"Yes, ruined! Now it is revealed, this secret so full of
horror, as the tragic poet says. Now, my daughter, learn
from my lips how you may alleviate this misfortune, so far
as it will affect you."
"Oh," cried Eugenie, "you are a bad physiognomist, if you
imagine I deplore on my own account the catastrophe of which
you warn me. I ruined? and what will that signify to me?
Have I not my talent left? Can I not, like Pasta, Malibran,
Grisi, acquire for myself what you would never have given
me, whatever might have been your fortune, a hundred or a
hundred and fifty thousand livres per annum, for which I
shall be indebted to no one but myself; and which, instead
of being given as you gave me those poor twelve thousand
francs, with sour looks and reproaches for my prodigality,
will be accompanied with acclamations, with bravos, and with
flowers? And if I do not possess that talent, which your
smiles prove to me you doubt, should I not still have that
ardent love of independence, which will be a substitute for
wealth, and which in my mind supersedes even the instinct of
self-preservation? No, I grieve not on my own account, I
shall always find a resource; my books, my pencils, my
piano, all the things which cost but little, and which I
shall be able to procure, will remain my own.
"Do you think that I sorrow for Madame Danglars? Undeceive
yourself again; either I am greatly mistaken, or she has
provided against the catastrophe which threatens you, and,
which will pass over without affecting her. She has taken
care for herself, -- at least I hope so, -- for her
attention has not been diverted from her projects by
watching over me. She has fostered my independence by
professedly indulging my love for liberty. Oh, no, sir; from
my childhood I have seen too much, and understood too much,
of what has passed around me, for misfortune to have an
undue power over me. From my earliest recollections, I have
been beloved by no one -- so much the worse; that has
naturally led me to love no one -- so much the better -- now
you have my profession of faith."
"Then," said Danglars, pale with anger, which was not at all
due to offended paternal love, -- "then, mademoiselle, you
persist in your determination to accelerate my ruin?"
"Your ruin? I accelerate your ruin? What do you mean? I do
not understand you."
"So much the better, I have a ray of hope left; listen."
"I am all attention," said Eugenie, looking so earnestly at
her father that it was an effort for the latter to endure
her unrelenting gaze.
"M. Cavalcanti," continued Danglars, "is about to marry you,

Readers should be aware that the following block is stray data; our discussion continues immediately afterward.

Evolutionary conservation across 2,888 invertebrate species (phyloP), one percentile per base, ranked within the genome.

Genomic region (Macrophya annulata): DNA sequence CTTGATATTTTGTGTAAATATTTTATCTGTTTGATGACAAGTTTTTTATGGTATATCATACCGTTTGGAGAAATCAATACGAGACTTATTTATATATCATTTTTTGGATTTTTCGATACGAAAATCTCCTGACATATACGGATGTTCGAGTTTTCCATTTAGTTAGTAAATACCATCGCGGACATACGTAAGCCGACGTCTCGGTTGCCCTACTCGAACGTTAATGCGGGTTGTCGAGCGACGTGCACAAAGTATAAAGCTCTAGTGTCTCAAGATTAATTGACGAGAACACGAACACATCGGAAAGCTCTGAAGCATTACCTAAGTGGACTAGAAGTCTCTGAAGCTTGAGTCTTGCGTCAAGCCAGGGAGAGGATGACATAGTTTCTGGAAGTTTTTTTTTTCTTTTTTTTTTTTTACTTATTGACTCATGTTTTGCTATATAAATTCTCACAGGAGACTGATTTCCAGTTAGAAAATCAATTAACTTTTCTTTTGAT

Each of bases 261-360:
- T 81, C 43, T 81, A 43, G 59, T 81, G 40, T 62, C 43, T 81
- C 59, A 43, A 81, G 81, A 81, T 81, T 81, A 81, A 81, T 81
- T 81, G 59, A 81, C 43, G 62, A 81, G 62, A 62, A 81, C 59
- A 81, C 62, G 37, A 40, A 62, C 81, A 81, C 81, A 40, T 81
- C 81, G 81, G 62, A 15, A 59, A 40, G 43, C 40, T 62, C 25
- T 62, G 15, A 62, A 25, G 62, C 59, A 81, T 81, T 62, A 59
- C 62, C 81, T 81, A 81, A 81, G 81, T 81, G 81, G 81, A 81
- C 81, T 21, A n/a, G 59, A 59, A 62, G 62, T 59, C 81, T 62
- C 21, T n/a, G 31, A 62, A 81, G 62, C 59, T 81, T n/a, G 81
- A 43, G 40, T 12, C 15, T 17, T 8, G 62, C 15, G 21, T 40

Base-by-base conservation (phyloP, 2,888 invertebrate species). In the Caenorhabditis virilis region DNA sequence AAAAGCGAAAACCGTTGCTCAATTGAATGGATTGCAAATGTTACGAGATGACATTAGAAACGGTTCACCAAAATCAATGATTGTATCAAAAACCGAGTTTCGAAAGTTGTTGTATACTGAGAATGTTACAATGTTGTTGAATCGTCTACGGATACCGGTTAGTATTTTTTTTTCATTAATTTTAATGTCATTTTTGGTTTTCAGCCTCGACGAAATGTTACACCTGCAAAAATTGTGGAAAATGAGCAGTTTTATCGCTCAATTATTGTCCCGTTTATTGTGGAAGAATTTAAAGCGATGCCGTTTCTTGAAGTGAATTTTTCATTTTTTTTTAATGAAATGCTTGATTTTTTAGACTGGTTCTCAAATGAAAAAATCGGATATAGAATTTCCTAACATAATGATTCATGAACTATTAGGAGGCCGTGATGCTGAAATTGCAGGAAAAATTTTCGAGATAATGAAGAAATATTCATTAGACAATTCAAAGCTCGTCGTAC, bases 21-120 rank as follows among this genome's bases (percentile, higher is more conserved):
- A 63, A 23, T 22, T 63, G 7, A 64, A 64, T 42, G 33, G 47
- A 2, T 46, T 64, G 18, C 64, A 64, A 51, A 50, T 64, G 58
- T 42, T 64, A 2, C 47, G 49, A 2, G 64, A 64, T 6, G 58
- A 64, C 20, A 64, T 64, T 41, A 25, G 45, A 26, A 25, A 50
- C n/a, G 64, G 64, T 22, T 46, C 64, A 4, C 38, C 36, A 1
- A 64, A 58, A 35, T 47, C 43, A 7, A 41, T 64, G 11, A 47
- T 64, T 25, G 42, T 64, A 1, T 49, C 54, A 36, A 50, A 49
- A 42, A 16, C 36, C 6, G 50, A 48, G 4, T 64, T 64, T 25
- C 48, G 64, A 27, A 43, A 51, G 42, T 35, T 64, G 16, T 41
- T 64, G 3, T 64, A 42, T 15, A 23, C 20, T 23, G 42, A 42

and will place in my hands his fortune, amounting to three
"That is admirable!" said Eugenie with sovereign contempt,
smoothing her gloves out one upon the other.
"You think I shall deprive you of those three millions,"
said Danglars; "but do not fear it. They are destined to
produce at least ten. I and a brother banker have obtained a
grant of a railway, the only industrial enterprise which in
these days promises to make good the fabulous prospects that
Law once held out to the eternally deluded Parisians, in the
fantastic Mississippi scheme. As I look at it, a millionth
part of a railway is worth fully as much as an acre of waste
land on the banks of the Ohio. We make in our case a
deposit, on a mortgage, which is an advance, as you see,
since we gain at least ten, fifteen, twenty, or a hundred
livres' worth of iron in exchange for our money. Well,
within a week I am to deposit four millions for my share;
the four millions, I promise you, will produce ten or
"But during my visit to you the day before yesterday, sir,
which you appear to recollect so well," replied Eugenie, "I
saw you arranging a deposit -- is not that the term? -- of
five millions and a half; you even pointed it out to me in
two drafts on the treasury, and you were astonished that so
valuable a paper did not dazzle my eyes like lightning."
"Yes, but those five millions and a half are not mine, and
are only a proof of the great confidence placed in me; my
title of popular banker has gained me the confidence of
charitable institutions, and the five millions and a half
belong to them; at any other time I should not have
hesitated to make use of them, but the great losses I have
recently sustained are well known, and, as I told you, my
credit is rather shaken. That deposit may be at any moment
withdrawn, and if I had employed it for another purpose, I
should bring on me a disgraceful bankruptcy. I do not
despise bankruptcies, believe me, but they must be those
which enrich, not those which ruin. Now, if you marry M.
Cavalcanti, and I get the three millions, or even if it is
thought I am going to get them, my credit will be restored,
and my fortune, which for the last month or two has been
swallowed up in gulfs which have been opened in my path by
an inconceivable fatality, will revive. Do you understand
"Perfectly; you pledge me for three millions, do you not?"
"The greater the amount, the more flattering it is to you;
it gives you an idea of your value."
"Thank you. One word more, sir; do you promise me to make
what use you can of the report of the fortune M. Cavalcanti
will bring without touching the money? This is no act of
selfishness, but of delicacy. I am willing to help rebuild
your fortune, but I will not be an accomplice in the ruin of
"But since I tell you," cried Danglars, "that with these